7. 7. Mexican Peso Canadian Dollar Deutsche Mark/Euro Japanese Yen Russian Crisis... Asian Crisis... Brazilian Crisis... 45% Argentinian Crisis... 40% 35% 30% 25% 20% 15% 10% 5% 0% 1994 1995 1996 1997 1998 1999 2000 2001 2002 2003 2004 2006 2007 Chart 6. Exchange rate volatility. A floating exchange rate regime has fostered stability and allowed the economy to absorb external shocks. Internal Savings Change in Afores Size and Asset Allocation 2000 2007 $11.8 Billion $69.6 Billion Foreign Debt, 0.5% Equity, 8.4% Bank Debt, 0.1% Corporate Debt, Foreign Debt, 2.4% 4.9% Bank Debt, 5.8% State-Owned Company Debt, 3.5% Corporate Debt, 6.8% Government Government Debt, 70.6% Debt, 97.0% 2 Chart 4. Pension Fund Asset Allocation. Substantial and growing internal savings are seeking diversification and higher returns.
  8. 8. The M in BRIC Convergence After China, Mexico is the most likely among the developing economies to converge to developed country income levels.* Γ GES Index ∆ Mexico Brazil Russia India China Macroeconomic Stability Inflation 7 12 10 5 1 Government Deficit 2 11 1 12 7 External Debt 4 10 8 3 2 Macroeconomic Conditions Investment Rate 7 12 9 6 1 Openness of economy 6 9 5 12 2 Technological Capabilities Penetration of PCs 2 4 1 11 7 Phones 6 3 2 9 5 Internet 1 3 6 11 5 Human Capital Education 3 13 1 12 6 Life Expectancy 1 7 10 12 2 Political Conditions Political Stability 4 3 9 7 2 Rule of Law 5 4 9 3 6 Corruption 4 1 9 5 6 General Index 2 7 4 9 1 *Excludes Korea. Γ Goldman Sachs Overall Convergence Index as reported in How Solid are the BRICs, Global Economics Paper 134, GS, Dec. 2005 ∆ The number in the table indicates the place in which each country ranks in the individual components of the General Convergence Index among the BRICs and Next Eleven, excluding Korea. Highlighted in red are scores below the mean. 1 High convergence + Low Risk + Geographical Proximity + No Language Barrier = High Return/Risk and Benefit/Cost Ratios = High Probability of Significant Returns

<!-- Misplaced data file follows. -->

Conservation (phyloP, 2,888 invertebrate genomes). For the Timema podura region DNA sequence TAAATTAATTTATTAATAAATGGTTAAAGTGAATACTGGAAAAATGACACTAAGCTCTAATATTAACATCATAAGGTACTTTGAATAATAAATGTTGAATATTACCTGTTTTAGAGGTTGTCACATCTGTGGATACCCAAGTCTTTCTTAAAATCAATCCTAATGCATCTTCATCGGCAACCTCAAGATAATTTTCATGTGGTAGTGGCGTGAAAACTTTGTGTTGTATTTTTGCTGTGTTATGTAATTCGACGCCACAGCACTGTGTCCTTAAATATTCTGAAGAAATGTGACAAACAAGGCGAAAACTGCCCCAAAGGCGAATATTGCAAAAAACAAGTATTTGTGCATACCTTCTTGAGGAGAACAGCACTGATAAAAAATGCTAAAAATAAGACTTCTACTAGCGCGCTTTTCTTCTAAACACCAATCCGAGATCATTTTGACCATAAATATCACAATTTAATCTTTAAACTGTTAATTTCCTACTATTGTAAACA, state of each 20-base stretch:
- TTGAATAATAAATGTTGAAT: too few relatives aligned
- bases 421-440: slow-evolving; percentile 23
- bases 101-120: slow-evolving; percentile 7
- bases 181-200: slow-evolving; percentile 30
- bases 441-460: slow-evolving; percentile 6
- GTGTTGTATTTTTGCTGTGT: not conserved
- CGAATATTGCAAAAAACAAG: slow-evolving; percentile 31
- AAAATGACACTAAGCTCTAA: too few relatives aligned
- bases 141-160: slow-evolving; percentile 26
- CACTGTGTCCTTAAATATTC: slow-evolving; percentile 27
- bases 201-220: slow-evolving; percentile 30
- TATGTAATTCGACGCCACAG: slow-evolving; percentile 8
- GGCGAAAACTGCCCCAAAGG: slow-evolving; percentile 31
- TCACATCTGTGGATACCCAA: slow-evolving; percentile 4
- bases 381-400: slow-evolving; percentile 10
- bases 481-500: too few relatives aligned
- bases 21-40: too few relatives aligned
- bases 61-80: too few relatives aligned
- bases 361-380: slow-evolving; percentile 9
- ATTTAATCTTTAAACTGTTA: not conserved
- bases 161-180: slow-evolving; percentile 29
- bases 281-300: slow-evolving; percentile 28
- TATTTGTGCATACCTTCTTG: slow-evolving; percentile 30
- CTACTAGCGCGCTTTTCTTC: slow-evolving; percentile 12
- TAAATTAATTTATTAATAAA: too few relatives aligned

9. 9. Reforma, May 4, 2007. López Obrador (the duck with the presidential band): a curiosity wiped out from the political landscape.